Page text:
Concern over NFL ratings is so two years ago. Remember those days?
Was viewership down because of outrage over national anthem protests? Were there too many games on TV with Thursday Night Football and the early Sunday window when games were played in London? Bad matchups in marquee time slots? Not enough star quarterbacks? Etc., etc.
But that was 2017. This is 2019.
As AdAge’s Anthony Crupi reports, NFL ratings are up six percent from the same period (going into Week 16) one year ago. The numbers are up 11 percent from 2017.
Nobody cares about anthem protests anymore. Fans love getting extra NFL action on Thursday nights and Sunday mornings. Those time slots, along with Monday nights, have seen better matchups. Lamar Jackson, Patrick Mahomes, Dak Prescott, Deshaun Watson, Carson Wentz, and a handful of other young quarterbacks have added a boost of must-see talent to Thursdays, Sundays, and Mondays.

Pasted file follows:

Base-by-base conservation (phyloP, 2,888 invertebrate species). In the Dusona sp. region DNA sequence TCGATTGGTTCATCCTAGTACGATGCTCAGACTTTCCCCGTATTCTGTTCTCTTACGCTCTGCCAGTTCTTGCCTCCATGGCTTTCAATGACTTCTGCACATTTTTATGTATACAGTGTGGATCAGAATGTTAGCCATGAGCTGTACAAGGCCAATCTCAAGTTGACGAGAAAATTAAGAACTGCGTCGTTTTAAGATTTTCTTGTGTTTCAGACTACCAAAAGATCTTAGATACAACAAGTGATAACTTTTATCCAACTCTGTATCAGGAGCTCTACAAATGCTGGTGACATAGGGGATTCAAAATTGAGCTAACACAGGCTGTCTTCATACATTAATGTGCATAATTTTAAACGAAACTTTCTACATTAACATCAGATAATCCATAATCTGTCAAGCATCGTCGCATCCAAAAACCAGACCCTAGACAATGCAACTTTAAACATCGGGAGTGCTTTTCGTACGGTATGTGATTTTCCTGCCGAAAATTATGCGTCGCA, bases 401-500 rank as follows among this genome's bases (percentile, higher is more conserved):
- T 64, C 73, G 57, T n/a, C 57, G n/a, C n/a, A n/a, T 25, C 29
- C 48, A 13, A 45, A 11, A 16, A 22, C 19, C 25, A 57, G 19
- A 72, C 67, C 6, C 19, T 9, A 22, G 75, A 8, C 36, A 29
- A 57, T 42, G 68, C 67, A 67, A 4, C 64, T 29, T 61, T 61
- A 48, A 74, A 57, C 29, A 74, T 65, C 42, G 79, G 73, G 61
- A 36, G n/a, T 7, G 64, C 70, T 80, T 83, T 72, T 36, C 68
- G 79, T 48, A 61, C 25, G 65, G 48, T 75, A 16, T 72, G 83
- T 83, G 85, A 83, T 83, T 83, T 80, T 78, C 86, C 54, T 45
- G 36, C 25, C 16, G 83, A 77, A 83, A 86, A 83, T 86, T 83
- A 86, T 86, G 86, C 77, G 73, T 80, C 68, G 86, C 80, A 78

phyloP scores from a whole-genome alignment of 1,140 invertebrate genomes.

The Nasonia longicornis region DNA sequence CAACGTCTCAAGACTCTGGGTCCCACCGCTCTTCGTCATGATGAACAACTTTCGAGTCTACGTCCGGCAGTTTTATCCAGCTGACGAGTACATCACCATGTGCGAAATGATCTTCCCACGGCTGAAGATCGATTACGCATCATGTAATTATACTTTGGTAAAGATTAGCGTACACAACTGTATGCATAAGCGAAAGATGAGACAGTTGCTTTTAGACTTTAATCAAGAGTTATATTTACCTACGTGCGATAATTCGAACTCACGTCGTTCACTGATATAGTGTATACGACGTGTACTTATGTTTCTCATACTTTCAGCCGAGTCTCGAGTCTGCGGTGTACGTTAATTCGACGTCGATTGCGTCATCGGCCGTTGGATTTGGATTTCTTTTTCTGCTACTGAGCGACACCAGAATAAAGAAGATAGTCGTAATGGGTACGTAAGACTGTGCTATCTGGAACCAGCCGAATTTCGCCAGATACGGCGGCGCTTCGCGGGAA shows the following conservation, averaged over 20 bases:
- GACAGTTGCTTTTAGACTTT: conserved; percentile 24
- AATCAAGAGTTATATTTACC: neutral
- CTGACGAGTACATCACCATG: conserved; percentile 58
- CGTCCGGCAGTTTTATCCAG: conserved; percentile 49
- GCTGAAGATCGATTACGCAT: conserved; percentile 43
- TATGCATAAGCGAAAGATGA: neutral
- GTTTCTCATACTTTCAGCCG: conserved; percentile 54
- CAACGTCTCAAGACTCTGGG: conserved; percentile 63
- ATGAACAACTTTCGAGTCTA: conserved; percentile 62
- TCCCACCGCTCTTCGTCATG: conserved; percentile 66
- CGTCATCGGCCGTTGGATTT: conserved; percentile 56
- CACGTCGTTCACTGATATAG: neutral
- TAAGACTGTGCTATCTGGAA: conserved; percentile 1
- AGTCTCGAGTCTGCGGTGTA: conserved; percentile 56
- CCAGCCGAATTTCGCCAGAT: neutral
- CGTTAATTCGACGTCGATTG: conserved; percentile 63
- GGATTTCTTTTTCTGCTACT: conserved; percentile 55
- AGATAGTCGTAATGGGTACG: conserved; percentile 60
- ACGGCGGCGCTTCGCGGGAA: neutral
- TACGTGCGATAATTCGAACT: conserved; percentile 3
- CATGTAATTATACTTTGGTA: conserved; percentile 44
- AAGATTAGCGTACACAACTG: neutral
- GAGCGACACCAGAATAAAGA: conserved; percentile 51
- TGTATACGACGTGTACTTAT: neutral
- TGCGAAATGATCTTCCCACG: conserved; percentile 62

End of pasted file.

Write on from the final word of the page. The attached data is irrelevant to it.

Ratings for network scripted series continue to dwindle, while NFL numbers in primetime and on Sunday afternoons are flourishing. Being in the NFL business is the best business for TV networks. And as a result, those broadcasters can charge much more for in-game advertising spots.
Citing data from Standard Media Index, AdAge reports that the cost of an in-game unit has increased 15 percent from a year ago. In October, advertisers had to pay an average of $419,045 for a 30-second spot compared to averaging $363,016 at the same time in 2018.
Ad rates for Fox’s Sunday afternoon NFL games, fueled by marquee national matchups in the 4:20 ET window, are up 20 percent. Rates for the Oct. 6 Cowboys-Packers game were estimated to be even higher, especially for late buys. NBC and CBS are also enjoying double-digit increases for in-game spots.
Only NFL Network saw a decrease in its ad rates during October, but the channel was saddled with a Sunday morning Panthers-Buccaneers matchup. No word yet on how NFL Network fared for its triple-header during the weekend before Christmas, which featured Patriots-Bills and Rams-49ers in its late afternoon and primetime telecasts, respectively.
Otherwise, business is a-boomin’ for TV networks broadcasting the NFL. The ratings decline of 2017 looks increasingly distant in the rearview mirror.